Without wishing to seem too immodest, I came to the same view (God == universe) independently at age 15, after abandoning the church and before coming across Spinoza. I don't say this to make me look clever, I just don't think it's original or revolutionary. However, I have never considered ID to have a shred of credibility.

    Mensa is just one of many high IQ societies, they are not the sole arbiter of validating IQ scores. There are various tests such as the Titan test and the Mega test that claim to be able to verify IQs of 200+. Regardless it has been well documented that Langan's IQ has been verified, as a quick Google search will reveal.
    True, Mensa is not unique, but they seem more reliable than the unsupervised tests that Mega promoted, particularly if the rumours of Mega's answers circulating on the internet are true. But whatever, IQ isn't a particularly useful qualification in relation to this debate, so I won't pursue this further.

    (Original post by hungergeist)
    You've read his entire 56 page paper, understood it all, and have come to the conclusion that it doesn't say anything? I honestly mean no disrespect, but I suspect that a lot of the subject matter may have just gone over your head.
    To what facts are you specifically referring? Whichever details you are alluding to I think that, considering the guy has spent the last 40-50 years studying everything from philosophy to physics to advanced mathematics, the chances are that he has a much wider knowledge of the facts than you or I.
    The fact that he has studied these subjects does not make him an expert in any. His understanding of set theory is considered to be unsound (actually, "wrong" would be a better word) by more qualified scientists, and his 'theory' makes no provable predictions. Unfortunately, it's a fail. I tried to read it all, but kept thinking of Sokal.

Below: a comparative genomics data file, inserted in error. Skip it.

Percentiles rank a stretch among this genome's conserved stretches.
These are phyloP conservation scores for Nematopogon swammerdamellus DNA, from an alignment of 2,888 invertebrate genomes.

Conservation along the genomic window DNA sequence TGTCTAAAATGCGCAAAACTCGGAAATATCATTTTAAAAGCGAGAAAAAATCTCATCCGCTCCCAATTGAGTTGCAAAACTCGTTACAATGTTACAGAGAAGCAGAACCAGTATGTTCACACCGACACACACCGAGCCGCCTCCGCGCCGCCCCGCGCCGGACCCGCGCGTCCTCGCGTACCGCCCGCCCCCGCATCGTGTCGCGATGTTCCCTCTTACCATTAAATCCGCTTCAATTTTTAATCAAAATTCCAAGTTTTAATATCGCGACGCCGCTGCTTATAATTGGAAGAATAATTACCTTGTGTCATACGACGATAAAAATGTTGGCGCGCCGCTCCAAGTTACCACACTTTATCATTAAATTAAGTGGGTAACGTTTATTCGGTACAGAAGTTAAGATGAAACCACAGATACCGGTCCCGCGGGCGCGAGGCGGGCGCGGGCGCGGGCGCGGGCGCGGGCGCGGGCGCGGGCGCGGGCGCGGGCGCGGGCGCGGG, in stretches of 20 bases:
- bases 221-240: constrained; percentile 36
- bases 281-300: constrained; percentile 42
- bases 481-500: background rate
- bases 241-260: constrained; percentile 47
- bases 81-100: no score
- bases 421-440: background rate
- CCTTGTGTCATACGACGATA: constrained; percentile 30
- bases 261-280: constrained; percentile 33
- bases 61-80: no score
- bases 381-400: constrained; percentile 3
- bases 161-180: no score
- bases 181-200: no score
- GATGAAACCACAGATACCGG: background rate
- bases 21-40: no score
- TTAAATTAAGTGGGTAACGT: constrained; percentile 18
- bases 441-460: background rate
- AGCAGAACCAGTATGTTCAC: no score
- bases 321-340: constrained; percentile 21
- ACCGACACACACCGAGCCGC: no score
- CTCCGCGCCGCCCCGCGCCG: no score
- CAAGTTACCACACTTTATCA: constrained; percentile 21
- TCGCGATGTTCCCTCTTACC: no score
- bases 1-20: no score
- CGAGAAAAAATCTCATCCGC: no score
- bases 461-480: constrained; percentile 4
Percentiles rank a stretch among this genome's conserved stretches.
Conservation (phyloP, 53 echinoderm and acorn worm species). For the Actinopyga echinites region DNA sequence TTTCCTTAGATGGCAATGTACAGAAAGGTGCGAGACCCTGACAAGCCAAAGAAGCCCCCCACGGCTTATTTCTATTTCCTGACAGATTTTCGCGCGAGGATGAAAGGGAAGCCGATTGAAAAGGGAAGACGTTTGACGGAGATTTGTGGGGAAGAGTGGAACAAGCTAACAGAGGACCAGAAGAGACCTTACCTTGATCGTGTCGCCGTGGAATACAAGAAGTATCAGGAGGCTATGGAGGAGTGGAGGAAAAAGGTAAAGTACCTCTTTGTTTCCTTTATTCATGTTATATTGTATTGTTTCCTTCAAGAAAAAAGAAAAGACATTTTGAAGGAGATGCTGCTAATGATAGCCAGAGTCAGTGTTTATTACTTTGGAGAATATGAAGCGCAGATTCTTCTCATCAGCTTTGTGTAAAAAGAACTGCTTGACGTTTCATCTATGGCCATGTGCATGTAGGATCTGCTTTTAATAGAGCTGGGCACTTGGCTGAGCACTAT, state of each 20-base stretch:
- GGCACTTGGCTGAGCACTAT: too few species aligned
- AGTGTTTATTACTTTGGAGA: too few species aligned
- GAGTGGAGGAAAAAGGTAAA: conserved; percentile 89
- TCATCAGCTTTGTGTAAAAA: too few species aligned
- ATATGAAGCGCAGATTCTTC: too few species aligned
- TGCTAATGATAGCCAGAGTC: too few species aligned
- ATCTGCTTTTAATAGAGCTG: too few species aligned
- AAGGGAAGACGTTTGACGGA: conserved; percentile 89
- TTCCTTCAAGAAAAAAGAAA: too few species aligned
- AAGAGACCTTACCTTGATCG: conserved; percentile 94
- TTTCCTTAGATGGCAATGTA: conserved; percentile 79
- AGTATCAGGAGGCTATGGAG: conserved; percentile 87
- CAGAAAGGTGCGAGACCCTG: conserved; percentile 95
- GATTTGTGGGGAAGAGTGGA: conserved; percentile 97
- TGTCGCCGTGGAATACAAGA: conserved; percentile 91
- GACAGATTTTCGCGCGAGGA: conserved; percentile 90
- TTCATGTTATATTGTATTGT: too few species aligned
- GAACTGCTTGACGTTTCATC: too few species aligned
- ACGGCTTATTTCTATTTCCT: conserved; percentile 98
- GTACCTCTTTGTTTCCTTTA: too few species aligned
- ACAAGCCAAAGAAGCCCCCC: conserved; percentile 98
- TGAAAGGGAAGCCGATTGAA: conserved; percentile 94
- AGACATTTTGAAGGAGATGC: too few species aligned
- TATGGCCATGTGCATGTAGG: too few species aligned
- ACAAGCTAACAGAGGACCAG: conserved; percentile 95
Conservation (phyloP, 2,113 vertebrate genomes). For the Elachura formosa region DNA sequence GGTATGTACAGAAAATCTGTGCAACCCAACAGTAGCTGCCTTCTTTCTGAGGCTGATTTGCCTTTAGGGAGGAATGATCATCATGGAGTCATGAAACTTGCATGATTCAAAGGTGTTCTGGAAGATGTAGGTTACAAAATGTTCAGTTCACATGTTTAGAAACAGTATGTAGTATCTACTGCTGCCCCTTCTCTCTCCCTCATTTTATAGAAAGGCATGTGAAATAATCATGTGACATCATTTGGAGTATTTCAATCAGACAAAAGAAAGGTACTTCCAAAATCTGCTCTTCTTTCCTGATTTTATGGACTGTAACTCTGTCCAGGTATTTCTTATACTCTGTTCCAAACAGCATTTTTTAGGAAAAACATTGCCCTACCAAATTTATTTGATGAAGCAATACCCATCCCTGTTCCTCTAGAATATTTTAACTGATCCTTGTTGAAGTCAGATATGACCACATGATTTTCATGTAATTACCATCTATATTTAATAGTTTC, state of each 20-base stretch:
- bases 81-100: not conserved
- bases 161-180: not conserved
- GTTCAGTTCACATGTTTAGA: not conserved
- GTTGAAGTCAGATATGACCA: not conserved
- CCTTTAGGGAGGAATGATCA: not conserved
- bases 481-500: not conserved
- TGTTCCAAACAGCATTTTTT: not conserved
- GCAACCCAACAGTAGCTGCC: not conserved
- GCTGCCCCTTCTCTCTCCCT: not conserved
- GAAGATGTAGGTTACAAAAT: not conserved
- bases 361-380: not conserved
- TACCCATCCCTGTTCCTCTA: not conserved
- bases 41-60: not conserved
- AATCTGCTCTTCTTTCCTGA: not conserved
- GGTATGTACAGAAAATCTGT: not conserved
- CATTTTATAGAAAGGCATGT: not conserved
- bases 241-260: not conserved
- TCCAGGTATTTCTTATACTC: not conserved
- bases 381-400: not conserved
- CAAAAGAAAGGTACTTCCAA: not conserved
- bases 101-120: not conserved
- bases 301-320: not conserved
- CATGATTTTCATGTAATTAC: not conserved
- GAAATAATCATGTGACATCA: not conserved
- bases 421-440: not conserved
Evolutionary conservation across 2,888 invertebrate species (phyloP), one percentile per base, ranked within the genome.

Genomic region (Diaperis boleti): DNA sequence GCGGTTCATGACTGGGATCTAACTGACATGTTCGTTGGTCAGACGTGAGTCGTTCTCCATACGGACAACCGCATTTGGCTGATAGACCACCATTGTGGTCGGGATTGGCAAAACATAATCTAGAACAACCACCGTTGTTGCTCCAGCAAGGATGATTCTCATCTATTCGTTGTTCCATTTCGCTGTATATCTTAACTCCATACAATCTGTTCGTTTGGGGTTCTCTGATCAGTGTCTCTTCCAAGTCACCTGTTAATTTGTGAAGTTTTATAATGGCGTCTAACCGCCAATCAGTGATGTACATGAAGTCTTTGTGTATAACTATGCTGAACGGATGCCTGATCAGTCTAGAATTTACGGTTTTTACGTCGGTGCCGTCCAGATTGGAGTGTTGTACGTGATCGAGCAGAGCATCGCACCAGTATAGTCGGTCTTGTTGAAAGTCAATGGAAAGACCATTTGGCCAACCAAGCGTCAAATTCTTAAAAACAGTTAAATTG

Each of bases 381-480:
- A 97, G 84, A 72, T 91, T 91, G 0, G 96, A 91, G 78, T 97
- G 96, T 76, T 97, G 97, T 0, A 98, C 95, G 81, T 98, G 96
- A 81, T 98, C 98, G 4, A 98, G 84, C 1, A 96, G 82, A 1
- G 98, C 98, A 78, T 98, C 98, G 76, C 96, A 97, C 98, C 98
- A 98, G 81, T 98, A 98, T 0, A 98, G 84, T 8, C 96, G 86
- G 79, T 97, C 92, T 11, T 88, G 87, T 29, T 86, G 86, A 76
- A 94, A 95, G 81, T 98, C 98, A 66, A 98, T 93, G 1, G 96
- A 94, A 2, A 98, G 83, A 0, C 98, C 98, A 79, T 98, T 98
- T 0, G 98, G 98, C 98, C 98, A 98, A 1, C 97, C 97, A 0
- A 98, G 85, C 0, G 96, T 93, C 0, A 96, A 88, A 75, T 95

While we're on quirky theories about consciousness, has anyone read "The Origin of Consciousness in the Breakdown of the Bicameral Mind" by Julian Jaynes? He argues that the bicameral nature of our brains is the root cause of consciousness, and for many other hard-to-explain phenomena (schizophrenia, hallucinations, hypnotism, somnambulism, etc). In particular, he suggests how it could have given rise to our belief in gods. One reviewer rightly described it as "one of those books that is either complete rubbish or a work of consummate genius, nothing in between!", but it is thought-provoking nonetheless.
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    (Original post by hungergeist)
    You've read his entire 56 page paper, understood it all, and have come to the conclusion that it doesn't say anything? I honestly mean no disrespect, but I suspect that a lot of the subject matter may have just gone over your head.
    You're right, I read an article which I thought was the 'paper'. I've now found the paper and have read it. Although it makes more sense than the article, it still doesn't explain much of what he claims it does.

    Most of the paper is spent describing the universe as a self-exciting circuit, and comes to conclusion that the Universe 'created it self' as it were. While I think his thinking is flawed in this as well, the issue is with consciousness.

    The main issue with consciousness is the M=R (mind = reality) principle. It is somewhat similar to something Karl Sagan described, in that because we are a part of reality, reality is aware of itself. However, in part because he also argues that theory and reality are the same, he takes this to the extreme and concludes that reality is aware of itself, in of itself. Additionally, because he argues that reality is language based, and is in need of perceiving itself, reality is aware of itself and consistency within reality are therefore an example of reality 'intelligently designing itself'. A great deal of his later conclusions are built up on this.